Socrates and Glaucon were talking in the Latin.SE chat room, and among other things, such as what is the most just city, how should men and women be brought up, and whether there should be specific guardians of this center of learning, this Nova Roma, they were at a loss on how to translate the idiom "I see" into proper Latin.

Glaucon: What do you think is the best qualification [for being a moderator]? Being responsible? Having good judgment? Being active?

Socrates: Caring about the site. Being friendly and helpful to new and old users. Being cooperative. Giving room for regular users to use and moderate.

Glaucon: I see.

How would you say "I see" in this colloquial sense? Is there a word or phrase in classical Latin to translate this natural English idiom? Are there many choices? Is there a best?

  • 3
    This particular Socrates doesn't really speak Greek. But I hope he doesn't have to be poisoned, either.
    – Joonas Ilmavirta
    Feb 21, 2017 at 22:09
  • 1
    Out of curiosity, are you looking for "I see" in the sense "I agree"? Or with the possibility of some arch comment like, "I see--how stupid!" I ask because the Socratic dialogues which you reference basically contain a thousand variations of "Wow, you are so smart and that is so true!"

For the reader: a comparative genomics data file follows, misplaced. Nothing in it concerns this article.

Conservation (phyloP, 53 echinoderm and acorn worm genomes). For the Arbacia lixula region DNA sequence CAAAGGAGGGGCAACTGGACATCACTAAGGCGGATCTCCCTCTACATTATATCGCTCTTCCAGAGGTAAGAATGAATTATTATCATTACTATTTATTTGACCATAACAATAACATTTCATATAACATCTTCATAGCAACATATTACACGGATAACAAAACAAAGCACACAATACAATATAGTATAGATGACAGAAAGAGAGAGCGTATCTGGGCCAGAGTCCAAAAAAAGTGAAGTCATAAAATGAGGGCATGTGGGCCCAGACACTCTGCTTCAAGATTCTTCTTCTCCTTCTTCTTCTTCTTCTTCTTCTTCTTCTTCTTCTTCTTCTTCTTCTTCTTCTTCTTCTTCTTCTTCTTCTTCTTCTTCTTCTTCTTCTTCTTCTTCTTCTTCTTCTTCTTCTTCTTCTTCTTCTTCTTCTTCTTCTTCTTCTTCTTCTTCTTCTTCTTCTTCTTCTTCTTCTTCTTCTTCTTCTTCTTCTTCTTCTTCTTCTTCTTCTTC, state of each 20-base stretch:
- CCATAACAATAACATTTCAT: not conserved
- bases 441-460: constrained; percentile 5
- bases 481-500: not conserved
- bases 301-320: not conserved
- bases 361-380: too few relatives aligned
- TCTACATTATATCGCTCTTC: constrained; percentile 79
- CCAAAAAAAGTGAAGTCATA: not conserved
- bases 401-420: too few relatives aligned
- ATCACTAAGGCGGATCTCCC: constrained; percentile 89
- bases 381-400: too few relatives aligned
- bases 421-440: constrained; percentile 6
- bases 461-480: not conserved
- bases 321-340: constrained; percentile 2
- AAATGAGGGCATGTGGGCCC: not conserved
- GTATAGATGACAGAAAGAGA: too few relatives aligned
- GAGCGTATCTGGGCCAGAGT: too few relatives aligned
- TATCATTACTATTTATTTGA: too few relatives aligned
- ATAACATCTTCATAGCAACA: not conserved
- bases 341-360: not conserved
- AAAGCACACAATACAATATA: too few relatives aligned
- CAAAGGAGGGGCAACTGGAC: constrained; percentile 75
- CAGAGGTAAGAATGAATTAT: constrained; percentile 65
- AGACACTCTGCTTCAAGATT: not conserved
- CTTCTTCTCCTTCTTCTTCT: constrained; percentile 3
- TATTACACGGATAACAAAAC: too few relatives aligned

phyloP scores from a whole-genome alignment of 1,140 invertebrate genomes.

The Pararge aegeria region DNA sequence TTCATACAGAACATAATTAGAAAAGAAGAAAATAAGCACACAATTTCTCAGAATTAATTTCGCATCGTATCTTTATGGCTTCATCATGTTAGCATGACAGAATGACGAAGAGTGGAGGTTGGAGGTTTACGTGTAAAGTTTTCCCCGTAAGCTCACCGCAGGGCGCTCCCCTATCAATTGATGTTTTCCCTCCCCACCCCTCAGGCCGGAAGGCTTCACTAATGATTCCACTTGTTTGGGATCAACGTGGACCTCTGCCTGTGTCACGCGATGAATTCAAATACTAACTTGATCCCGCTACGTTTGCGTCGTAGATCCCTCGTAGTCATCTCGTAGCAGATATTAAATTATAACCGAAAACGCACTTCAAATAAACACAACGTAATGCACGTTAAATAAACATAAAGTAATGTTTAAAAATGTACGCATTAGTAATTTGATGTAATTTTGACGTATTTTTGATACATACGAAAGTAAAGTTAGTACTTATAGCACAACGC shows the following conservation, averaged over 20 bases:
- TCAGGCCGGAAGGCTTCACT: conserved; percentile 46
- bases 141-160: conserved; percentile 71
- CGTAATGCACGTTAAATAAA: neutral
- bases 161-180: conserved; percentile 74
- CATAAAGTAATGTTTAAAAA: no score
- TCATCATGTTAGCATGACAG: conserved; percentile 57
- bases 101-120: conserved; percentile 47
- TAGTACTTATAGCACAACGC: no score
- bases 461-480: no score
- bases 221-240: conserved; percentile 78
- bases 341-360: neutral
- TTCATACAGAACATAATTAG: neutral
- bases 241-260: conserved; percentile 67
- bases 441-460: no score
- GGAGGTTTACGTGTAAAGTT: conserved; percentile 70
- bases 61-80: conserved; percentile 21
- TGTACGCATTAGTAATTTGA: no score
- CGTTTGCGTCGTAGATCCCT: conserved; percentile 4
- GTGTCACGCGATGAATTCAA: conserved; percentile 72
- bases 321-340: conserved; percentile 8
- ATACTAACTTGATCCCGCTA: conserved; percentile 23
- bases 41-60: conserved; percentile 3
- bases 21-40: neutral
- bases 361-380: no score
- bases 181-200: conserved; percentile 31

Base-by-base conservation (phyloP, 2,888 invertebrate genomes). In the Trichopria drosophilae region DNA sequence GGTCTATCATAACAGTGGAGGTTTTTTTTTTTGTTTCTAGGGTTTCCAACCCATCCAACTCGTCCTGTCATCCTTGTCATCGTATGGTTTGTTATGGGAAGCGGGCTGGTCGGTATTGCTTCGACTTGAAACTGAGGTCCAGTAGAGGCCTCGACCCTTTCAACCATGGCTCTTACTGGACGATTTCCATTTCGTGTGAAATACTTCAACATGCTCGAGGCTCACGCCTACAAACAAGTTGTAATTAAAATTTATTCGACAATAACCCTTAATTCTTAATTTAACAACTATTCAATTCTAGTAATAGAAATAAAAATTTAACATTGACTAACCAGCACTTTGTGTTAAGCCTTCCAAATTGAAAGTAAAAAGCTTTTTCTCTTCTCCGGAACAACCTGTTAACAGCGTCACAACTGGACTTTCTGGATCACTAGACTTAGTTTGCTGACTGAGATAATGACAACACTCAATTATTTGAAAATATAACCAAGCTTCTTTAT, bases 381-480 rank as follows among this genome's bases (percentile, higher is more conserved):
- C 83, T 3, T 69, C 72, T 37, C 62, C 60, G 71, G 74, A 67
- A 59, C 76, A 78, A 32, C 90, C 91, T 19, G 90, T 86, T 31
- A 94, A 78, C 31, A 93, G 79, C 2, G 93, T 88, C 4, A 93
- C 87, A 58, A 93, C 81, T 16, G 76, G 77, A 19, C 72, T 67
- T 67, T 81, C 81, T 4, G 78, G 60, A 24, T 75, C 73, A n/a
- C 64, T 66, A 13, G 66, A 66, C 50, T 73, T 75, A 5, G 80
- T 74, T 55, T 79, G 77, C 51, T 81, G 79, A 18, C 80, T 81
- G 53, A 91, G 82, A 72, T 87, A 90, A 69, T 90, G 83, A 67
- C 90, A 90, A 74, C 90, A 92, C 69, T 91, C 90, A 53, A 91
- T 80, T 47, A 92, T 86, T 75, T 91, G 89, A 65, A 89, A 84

– brianpck
    Feb 22, 2017 at 13:50
  • I mean the simple definition, "I agree" or "that seems right". I wasn't aware of the other meaning - thanks for alerting me to it.
    – ktm5124
    Feb 22, 2017 at 19:22
  • @brianpck 90% of those, when arguing with opponents, are sarcastic to boot.
    – cmw
    Feb 23, 2017 at 0:53

1 Answer 1


Transforming idiom can often be troublesome, but video is probably all right here : there are references to such idiomatic use in most good dictionaries.

You may, however, prefer capio. Capere is also used classically to mean 'understand', 'agree', etc. (e.g. Cic. Nat. D. I. 49 . . . et ad deos adfluat, cum maximis voluptatibus in eas imagines mentem intentam infixamque nostram intellegentiam capere, quae sit et beata natura et aeterna.) It has an added attraction in that the modern Italian capisco seems to have exactly the meaning you are looking for. In English, too, we can say 'I take the point', which you might translate as haec capio.


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